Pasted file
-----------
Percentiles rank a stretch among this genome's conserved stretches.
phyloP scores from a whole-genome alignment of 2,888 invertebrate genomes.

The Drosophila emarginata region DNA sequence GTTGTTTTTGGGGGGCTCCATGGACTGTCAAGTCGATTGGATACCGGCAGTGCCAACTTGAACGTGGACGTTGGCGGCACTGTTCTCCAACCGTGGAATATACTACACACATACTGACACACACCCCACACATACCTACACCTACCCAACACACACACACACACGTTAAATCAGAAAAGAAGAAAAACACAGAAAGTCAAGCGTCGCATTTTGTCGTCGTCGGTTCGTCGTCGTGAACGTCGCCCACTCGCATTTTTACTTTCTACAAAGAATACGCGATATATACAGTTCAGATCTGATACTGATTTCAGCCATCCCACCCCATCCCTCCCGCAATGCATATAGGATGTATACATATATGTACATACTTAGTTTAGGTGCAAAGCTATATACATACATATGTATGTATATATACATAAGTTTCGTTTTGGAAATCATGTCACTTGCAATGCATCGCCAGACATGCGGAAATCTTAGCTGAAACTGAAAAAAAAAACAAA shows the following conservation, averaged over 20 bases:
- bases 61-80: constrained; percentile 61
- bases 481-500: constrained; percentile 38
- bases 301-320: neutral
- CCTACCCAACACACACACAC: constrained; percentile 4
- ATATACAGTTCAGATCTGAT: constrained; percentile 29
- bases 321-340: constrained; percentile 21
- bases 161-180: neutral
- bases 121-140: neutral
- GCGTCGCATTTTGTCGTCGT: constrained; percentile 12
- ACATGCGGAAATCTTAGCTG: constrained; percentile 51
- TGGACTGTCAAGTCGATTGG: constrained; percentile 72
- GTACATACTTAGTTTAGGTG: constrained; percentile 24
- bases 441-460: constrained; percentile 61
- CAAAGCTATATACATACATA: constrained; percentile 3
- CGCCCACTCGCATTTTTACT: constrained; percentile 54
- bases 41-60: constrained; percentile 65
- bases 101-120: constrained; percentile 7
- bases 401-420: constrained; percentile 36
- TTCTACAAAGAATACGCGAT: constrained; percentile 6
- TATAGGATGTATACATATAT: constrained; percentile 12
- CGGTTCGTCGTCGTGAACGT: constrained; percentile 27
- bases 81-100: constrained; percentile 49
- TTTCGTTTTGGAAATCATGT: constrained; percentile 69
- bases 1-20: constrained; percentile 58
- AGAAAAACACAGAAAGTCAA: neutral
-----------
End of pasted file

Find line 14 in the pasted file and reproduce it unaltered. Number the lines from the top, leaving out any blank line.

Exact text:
- TGGACTGTCAAGTCGATTGG: constrained; percentile 72